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While on its rich ambitious head,
An Eden, like his own, lies spread.

I view that oak, the fancied glades among,

By which as Milton lay, his evening ear,

From many a cloud that dropp'd ethereal dew,

Nigh spher'd in heaven, its native strains could hear; On which that ancient trump he reach'd was hung: Thither oft, his glory greeting,

From Waller's myrtle shades retreating,

With many a vow from Hope's aspiring tongue,
My trembling feet his guiding steps pursue;
In yain-Such bliss to one alone,

Of all the sons of soul, was known;
And Heaven, and Fancy, kindred powers,
Have now o'erturn'd th' inspiring bowers;

Or curtain'd close such scene from ev'ry future view.

ODE,

WRITTEN IN THE BEGINNING OF THE YEAR 1746.

How sleep the brave, who sink to rest,
By all their country's wishes blest!
When Spring, with dewy fingers cold,
Returns to deck their hallow'd mould,
She there shall dress a sweeter sod
Than Fancy's feet have ever trod.

By fairy hands their knell is rung;
By forms unseen their dirge is sung;
There Honour comes, a pilgrim gray,
To bless the turf that wraps their clay;
And Freedom shall a while repair,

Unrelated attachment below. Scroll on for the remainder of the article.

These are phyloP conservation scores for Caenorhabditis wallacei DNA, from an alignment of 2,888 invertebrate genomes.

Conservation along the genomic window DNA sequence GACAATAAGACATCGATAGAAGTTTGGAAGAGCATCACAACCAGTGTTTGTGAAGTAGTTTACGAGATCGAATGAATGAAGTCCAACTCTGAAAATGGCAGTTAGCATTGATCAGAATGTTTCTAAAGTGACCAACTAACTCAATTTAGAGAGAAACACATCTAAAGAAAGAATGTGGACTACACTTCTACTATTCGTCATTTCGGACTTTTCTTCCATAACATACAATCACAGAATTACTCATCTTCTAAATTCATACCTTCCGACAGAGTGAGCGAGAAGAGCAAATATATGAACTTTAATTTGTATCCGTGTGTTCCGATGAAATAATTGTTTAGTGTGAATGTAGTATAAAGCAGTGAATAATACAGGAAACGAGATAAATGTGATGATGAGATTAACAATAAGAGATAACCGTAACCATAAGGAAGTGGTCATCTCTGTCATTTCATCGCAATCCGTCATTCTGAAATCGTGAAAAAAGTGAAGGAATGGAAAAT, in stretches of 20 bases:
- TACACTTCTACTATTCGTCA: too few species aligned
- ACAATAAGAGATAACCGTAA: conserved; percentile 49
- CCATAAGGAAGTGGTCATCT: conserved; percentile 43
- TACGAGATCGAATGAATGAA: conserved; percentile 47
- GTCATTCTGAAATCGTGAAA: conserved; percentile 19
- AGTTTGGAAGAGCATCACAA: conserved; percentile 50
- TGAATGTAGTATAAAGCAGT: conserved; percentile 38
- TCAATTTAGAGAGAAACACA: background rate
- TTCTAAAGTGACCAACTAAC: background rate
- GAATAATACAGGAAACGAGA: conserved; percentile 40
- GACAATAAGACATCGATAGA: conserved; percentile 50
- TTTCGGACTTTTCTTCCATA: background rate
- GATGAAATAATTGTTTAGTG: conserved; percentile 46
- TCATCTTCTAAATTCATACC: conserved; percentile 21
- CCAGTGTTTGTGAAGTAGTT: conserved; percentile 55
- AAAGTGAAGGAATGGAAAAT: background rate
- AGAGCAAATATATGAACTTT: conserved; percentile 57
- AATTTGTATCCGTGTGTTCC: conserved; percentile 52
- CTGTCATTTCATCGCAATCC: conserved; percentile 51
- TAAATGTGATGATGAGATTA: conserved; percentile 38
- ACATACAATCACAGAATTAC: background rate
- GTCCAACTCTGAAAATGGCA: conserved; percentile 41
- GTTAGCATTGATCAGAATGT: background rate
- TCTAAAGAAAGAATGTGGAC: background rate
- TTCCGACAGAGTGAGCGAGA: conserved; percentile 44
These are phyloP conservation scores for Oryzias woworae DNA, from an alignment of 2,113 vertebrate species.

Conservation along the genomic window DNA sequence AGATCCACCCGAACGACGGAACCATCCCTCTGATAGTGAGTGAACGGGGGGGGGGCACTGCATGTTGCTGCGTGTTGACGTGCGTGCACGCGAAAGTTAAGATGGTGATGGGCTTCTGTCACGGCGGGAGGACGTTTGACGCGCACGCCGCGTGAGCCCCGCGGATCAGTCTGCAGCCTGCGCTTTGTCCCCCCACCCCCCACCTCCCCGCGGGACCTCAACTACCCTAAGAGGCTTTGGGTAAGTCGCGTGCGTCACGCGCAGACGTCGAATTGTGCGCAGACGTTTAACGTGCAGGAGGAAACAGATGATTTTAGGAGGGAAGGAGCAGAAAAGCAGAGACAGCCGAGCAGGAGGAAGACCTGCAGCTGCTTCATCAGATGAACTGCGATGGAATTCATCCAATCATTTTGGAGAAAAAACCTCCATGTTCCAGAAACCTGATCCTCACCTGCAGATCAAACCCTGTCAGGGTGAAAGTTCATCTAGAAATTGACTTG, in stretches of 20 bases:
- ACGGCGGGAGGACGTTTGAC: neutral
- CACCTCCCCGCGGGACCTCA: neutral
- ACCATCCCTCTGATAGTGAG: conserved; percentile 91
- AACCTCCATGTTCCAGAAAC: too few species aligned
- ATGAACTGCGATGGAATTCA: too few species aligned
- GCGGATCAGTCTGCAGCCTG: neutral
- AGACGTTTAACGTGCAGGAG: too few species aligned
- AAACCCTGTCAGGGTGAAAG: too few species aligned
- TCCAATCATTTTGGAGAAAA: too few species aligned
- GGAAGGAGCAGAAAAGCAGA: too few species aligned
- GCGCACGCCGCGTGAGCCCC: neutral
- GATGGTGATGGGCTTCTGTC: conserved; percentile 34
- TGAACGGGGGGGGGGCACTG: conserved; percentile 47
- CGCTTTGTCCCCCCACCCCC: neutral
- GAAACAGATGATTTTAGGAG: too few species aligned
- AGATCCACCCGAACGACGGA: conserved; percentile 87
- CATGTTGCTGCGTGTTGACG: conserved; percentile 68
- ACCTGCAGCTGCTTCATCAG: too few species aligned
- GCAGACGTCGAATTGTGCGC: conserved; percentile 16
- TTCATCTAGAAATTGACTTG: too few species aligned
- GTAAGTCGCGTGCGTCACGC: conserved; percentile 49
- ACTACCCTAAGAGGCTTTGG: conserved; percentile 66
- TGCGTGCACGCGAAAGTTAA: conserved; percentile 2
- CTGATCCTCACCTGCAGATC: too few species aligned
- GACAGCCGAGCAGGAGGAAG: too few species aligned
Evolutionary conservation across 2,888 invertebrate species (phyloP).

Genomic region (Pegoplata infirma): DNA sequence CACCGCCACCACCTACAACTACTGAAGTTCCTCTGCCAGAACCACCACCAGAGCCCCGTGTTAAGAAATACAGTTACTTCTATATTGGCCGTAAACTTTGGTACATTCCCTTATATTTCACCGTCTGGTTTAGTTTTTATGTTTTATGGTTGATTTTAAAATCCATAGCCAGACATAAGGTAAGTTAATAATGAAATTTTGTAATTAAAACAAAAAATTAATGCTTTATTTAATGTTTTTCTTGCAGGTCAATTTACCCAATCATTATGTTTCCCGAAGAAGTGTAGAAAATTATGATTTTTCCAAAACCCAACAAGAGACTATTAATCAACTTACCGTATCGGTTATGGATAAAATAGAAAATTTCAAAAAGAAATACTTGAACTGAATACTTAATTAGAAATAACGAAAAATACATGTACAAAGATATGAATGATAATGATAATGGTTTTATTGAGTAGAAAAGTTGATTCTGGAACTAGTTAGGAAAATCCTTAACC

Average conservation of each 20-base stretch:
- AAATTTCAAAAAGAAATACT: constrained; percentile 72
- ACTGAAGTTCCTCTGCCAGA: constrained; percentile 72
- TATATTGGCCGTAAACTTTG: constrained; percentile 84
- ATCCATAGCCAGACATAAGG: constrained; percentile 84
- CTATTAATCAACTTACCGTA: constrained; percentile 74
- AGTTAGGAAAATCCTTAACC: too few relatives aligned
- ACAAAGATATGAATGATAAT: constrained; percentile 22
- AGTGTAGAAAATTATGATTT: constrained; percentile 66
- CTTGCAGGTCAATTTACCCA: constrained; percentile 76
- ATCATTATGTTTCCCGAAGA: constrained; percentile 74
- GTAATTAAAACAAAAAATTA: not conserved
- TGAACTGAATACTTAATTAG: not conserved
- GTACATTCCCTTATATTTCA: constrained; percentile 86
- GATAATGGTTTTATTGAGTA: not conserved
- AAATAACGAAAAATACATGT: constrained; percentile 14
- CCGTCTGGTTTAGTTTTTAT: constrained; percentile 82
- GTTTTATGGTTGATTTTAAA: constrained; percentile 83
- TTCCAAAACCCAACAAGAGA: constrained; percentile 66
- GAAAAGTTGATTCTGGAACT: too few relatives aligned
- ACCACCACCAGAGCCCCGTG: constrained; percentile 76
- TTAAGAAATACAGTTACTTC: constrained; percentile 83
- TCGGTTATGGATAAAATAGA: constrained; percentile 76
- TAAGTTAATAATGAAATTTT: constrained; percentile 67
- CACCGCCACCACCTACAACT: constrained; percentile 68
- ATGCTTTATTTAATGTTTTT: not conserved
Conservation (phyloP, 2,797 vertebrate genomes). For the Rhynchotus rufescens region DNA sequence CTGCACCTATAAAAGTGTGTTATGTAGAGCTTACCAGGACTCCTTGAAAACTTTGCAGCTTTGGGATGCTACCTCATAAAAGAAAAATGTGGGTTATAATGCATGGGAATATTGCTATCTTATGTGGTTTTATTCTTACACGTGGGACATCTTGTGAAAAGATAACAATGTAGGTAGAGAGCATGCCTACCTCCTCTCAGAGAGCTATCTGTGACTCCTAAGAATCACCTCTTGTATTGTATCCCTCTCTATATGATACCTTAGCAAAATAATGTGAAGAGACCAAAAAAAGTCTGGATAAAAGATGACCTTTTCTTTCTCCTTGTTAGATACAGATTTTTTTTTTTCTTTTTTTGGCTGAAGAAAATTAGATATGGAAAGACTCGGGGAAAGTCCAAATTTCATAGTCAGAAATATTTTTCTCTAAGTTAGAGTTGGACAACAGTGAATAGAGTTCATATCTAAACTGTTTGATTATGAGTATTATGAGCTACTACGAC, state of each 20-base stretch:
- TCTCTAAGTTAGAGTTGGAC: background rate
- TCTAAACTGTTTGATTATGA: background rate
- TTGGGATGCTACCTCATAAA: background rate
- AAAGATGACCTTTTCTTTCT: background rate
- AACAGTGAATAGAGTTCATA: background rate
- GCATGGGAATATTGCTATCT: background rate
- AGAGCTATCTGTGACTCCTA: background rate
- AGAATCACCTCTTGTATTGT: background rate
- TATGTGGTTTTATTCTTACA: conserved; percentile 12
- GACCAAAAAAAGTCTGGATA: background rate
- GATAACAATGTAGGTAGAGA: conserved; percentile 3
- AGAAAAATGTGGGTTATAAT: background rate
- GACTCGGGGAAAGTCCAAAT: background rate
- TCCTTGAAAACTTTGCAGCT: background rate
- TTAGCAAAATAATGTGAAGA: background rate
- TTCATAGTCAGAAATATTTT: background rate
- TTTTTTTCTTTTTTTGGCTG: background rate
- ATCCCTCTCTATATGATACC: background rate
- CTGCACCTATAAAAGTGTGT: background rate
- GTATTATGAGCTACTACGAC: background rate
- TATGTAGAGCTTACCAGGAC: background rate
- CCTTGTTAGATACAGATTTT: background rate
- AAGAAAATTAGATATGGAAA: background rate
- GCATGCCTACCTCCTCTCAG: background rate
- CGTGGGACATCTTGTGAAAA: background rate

To dwell a weeping hermit there!

ODE TO MERCY.

O

THOU,

STROPHE.

who sit❜st a smiling bride

By valour's arm'd and awful side,

Gentlest of sky-born forms, and best ador❜d;

Who oft with songs, divine to hear,

Win'st from his fatal grasp the spear,

And hid'st in wreaths of flow'rs his bloodless sword! Thou who, amidst the deathful field,

By godlike chiefs alone beheld,

Oft with thy bosom bare art found,

Pleading for him the youth who sinks to ground: See, Mercy, see, with pure and loaded hands, Before thy shrine my country's genius stands, And decks thy altar still, tho' pierc'd with many a wound!

ANTISTROPHE.

When he whom ev'n our joys provoke,
The fiend of nature join'd his yoke,

And rush'd in wrath to make our isle his prey;

Thy form, from out thy sweet abode,
O'ertook him on his blasted road,

And stop'd his wheels, and look'd his rage away.

I see recoil his sable steeds,

That bore him swift to salvage deeds,
Thy tender melting eyes they own;

O maid, for all thy love to Britain shown,
Where Justice bars her iron tow'r,

To thee we build a roseate bow'r,

Thou, thou shalt rule our queen, and share our monarch's throne!

ODE TO LIBERTY.

STROPHE.

WHO shall awake the Spartan fife,

And call in solemn sounds to life,
The youths, whose locks divinely spreading,
Like vernal hyacinths in sullen hue,

At once the breath of fear and virtue shedding,
Applauding Freedom lov'd of old to view?
What new Alcaus', fancy-blest,

Shall sing the sword, in myrtles drest,

I Alluding to that beautiful fragment of Alcæus.
Εν Μυρίε κλαδι το ξίφος φορήσω,
Ωσπερ Αρμόδιος και Αρισογείτων,
Φιλίαθ' Αρμόδι επω Τεθνηκας,
Νησοις δ' εν Μακάρων Σε φασιν είναι
Εν μυρίς κλαδι το ξίφος φορήσω,
Ωσπερ Αρμόδιος και Αρισογείων,
Οτ' Αθηναίης εν θυσίαις,

Ανδρα Τυραννον ιππαρχον εκαινείην.
Αει Σφων κλεος εσσείαι κατ' αιαν,
Φίλταθ' Αρμοδί', και Αρισογείλων.

D

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